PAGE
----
3 Lessons from a Coaching Legend

Vince Lombardi

Image by jimbowen0306 via Flickr

I firmly believe that any man’s finest hour, the greatest fulfillment of all that he holds dear, is that moment when he has worked his heart out in a good cause and lies exhausted on the field of battle – victorious.
~Vince Lombardi

The temperature is -13 degrees fahrenheit with a wind chill reported at -48F.  The bitter cold has overwhelmed Lambeau Fields new turf warming system.  The playing field is as hard as a rock and as slick as ice.  The packers have the ball on the Dallas Cowboys one yard line with just 16 seconds remaining in the National Football League Championship. The coldest game in the history of the NFL comes down to one play.

The Packers have already tried to score twice on running plays from the one yard line but had no gain. The Cowboys Coach Tom Landry is expecting a pass play because a failed attempt would stop the clock and allow for a game tying field goal. Lombardi is not going to play it safe and calls for another hand off to Chuck Mercein. The Hall of Fame Quarterback Bart Starr decides at the last second that the turf is too slick for another hand-off. To the surprise of even his own team he runs a quarterback sneak. He scores and gives Lombardi’s Packers a 21-17 lead with just seconds left in the game. The Packers hold on to win and go on to easily defeat the Oakland Raiders in the Super Bowl.

Vince Lombardi is widely regarded as one of the best if not the best coach in NFL history. He took over a Green Bay team that had been losing for nearly two decades and only won one game in 1958. Yet in ’59, his first year, they have a winning record. The Packers make it to the league championship in Lombardi’s second year in charge. They win the NFL Championship in his 3rd and 4th year at Green Bay. In all, the Packers win 5 championships in 7 years under Lombardi and after that first year they never finish worse than 2nd.

Vince Lombardi was not only successful, he was legendary.  He is still regarded as one of the most inspirational leaders is our lifetimes.  What made this legendary coach so inspirational?

  1. Passion: Vince Lombardi once said, “There is no room for second place. There is only one place in my game and that is first place. I have finished second twice in my time at Green Bay and I never want to finish second again.”  That is passion for victory.
  2. Communication: Lombardi was not only passionate, he was able to communicate his passion to his team in terms they understood.  He was in touch with his team and knew what they needed to hear to be inspired:  “Winning isn’t everything, it’s the only thing.”
  3. Dedication: Vince Lombardi was as dedicated to the game as he expected his players to be:  “The price of success is hard work, dedication to the job at hand, and the determination that whether we win or lose, we have applied the best of ourselves to the task at hand.”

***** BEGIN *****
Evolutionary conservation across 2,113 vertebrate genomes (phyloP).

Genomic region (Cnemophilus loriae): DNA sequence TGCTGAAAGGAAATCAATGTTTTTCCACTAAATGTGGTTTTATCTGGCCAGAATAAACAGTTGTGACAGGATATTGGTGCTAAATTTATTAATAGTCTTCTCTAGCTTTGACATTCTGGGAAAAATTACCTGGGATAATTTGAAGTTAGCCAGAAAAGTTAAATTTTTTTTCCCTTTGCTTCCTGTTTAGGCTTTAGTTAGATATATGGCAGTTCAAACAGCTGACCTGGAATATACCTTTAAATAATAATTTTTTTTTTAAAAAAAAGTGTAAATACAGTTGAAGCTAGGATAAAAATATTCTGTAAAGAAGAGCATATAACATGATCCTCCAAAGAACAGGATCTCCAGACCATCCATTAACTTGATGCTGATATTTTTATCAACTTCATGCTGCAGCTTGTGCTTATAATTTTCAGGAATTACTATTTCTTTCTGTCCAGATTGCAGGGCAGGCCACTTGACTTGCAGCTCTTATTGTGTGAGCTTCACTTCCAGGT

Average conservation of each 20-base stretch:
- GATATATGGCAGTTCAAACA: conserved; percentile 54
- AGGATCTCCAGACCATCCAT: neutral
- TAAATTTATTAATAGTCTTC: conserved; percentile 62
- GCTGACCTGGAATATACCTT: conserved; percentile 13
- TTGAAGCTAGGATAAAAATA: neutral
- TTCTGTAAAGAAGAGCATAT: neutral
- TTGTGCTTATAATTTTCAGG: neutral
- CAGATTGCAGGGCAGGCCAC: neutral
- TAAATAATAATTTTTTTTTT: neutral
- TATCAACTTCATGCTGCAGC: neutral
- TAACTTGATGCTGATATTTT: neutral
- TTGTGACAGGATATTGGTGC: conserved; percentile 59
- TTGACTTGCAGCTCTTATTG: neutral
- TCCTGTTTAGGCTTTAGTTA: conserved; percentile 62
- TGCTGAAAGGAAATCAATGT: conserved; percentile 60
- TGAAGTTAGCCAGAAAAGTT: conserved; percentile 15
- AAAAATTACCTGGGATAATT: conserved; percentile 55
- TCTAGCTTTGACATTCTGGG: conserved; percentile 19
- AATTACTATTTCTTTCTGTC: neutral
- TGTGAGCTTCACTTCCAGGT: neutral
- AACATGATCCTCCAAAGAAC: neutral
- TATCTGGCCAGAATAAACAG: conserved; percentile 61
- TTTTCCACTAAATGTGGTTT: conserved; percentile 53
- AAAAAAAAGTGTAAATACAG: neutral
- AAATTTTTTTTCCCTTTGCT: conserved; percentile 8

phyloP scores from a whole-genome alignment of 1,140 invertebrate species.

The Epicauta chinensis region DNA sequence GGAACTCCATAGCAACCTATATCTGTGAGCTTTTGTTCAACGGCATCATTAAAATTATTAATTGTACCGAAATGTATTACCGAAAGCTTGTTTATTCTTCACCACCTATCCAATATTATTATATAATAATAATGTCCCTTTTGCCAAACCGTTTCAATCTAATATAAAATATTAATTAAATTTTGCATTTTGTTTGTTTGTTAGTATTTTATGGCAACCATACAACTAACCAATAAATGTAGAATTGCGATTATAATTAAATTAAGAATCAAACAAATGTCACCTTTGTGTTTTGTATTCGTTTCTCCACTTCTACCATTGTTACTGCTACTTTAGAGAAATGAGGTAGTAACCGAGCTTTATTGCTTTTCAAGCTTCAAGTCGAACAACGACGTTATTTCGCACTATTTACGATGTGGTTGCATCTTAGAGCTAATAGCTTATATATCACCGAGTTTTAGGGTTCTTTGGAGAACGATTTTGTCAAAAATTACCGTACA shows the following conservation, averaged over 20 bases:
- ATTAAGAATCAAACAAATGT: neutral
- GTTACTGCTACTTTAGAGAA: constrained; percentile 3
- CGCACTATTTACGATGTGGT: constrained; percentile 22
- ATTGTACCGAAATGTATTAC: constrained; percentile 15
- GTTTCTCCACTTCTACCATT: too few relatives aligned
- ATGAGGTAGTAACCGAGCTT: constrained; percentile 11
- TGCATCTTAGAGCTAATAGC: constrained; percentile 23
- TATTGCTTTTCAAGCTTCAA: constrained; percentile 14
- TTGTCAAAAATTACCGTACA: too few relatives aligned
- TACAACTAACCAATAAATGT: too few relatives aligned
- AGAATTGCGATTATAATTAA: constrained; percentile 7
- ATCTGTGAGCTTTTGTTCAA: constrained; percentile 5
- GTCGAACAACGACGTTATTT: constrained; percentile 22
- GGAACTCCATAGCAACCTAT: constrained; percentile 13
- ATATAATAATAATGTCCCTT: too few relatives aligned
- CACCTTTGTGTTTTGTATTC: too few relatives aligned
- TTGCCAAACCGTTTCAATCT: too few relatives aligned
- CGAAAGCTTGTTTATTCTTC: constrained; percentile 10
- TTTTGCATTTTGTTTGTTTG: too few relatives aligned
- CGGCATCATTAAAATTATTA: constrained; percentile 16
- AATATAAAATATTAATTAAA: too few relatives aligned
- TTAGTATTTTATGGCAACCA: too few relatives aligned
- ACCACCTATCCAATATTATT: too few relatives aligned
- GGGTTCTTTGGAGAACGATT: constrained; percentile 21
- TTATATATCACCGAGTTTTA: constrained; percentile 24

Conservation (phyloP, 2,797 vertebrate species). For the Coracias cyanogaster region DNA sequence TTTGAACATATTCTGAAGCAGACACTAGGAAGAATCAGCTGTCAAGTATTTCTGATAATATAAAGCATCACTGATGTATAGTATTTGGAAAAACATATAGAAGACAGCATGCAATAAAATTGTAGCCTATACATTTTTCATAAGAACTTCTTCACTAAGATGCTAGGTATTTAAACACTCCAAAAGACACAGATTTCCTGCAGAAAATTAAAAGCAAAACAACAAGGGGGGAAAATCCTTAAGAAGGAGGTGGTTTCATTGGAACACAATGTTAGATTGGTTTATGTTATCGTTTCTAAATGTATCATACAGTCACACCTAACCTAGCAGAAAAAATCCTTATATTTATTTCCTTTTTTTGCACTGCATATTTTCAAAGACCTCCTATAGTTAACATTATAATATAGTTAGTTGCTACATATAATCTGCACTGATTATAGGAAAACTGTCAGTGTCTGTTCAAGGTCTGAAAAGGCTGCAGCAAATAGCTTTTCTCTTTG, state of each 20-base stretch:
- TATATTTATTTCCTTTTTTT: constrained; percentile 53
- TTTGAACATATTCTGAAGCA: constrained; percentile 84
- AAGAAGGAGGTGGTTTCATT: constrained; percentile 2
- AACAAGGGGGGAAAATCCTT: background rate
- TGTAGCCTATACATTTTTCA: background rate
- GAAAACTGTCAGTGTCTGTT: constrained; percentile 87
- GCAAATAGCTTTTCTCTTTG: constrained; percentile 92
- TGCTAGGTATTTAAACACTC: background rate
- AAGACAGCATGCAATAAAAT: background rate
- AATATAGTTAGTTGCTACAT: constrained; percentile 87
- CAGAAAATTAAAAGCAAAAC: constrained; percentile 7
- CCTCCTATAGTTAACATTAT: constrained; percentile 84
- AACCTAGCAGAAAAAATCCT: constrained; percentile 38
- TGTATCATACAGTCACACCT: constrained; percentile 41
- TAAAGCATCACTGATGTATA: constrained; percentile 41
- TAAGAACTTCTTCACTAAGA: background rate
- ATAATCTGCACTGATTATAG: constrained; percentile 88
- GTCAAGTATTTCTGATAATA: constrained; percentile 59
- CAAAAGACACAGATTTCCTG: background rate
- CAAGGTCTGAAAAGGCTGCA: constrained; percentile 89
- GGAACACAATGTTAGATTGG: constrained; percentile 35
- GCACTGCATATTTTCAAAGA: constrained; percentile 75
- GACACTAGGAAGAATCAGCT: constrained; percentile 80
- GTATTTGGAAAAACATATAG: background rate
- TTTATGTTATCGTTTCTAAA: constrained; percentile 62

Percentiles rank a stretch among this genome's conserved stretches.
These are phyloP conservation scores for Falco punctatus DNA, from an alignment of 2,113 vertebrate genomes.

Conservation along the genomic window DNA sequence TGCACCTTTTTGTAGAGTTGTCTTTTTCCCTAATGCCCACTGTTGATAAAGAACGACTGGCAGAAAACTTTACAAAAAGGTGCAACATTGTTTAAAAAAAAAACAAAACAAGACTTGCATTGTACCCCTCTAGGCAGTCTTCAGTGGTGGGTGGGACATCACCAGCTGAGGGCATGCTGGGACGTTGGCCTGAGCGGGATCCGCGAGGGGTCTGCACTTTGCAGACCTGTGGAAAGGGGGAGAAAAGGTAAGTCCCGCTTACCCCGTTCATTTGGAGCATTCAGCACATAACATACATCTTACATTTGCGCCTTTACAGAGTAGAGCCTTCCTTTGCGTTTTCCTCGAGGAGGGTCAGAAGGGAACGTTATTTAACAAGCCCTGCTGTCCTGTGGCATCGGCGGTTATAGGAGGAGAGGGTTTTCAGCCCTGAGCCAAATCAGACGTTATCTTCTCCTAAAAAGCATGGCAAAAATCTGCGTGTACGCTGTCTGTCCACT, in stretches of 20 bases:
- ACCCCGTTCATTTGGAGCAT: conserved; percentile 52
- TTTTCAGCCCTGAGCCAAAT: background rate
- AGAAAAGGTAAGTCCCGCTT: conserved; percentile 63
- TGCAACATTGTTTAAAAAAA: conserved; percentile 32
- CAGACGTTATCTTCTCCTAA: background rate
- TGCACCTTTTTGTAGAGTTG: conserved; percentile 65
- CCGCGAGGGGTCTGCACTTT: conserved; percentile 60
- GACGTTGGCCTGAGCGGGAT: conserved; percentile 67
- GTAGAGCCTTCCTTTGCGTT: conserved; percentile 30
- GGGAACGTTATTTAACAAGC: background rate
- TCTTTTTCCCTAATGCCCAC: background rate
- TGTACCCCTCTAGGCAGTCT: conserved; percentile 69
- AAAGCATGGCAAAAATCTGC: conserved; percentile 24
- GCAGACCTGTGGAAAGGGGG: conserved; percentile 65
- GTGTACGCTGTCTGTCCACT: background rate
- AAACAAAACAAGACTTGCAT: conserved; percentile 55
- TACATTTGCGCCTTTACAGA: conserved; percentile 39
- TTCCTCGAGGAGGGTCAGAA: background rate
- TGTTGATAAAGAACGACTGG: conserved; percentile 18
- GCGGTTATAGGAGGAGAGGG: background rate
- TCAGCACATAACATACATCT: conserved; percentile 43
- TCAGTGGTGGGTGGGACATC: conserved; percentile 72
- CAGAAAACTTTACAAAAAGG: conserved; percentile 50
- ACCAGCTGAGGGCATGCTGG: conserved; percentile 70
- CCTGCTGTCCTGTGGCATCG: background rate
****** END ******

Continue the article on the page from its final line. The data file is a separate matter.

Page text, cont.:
Why They Play the Game

Image by jpeepz via Flickr

What can you learn from this coaching legend?  Can you be more passionate or dedicated?  Can you connect with your team and improve your message?  What will you do today to become a better leader?

The difference between a successful person and others is not a lack of strength, not a lack of knowledge, but rather a lack of will.

~Vince Lombardi

 

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The Packer’s season record data was obtained at http://www.rauzulusstreet.com/football/profootball/greenbayseason.html.  Details of the 1967 Championship game were obtained at http://en.wikipedia.org/wiki/NFL_Championship_Game,_1967

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About Christian Paulsen

Christian Paulsen is an Executive Consultant with 20 years of Lean Manufacturing. Chris adds value to organizations by driving process improvement and bottom line savings. Chris intends to help others by sharing the lessons learned after a quarter century of operational leadership, marriage, parenting, and even longer as a Cubs fan. Your comments on this blog are welcome. You can also connect with Chris via LinnkedIn, Twitter, and Facebook in the right sidebar. Chris welcomes your comments. Christian's professional services are available by contacting him through LinkedIn (right side bar)
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24 Responses to 3 Lessons from a Coaching Legend

  1. Pingback: 3 Lessons from a Coaching Legend | Life's Lessons in the 21st Century « Five Little Rules

  2. Great reminder that our passion for our vision should be “catchy”. We should do all with excellence and those with us will likely do the same. If others see that you are willing to go the extra mile, they are more more likely to go with you.

  3. Chris, those 3 honorable characteristics – passion, communication, and dedication – not only make a great leader, they make a person of great character.

  4. Paul Novak says:

    Very inspirational post. Like it a great deal.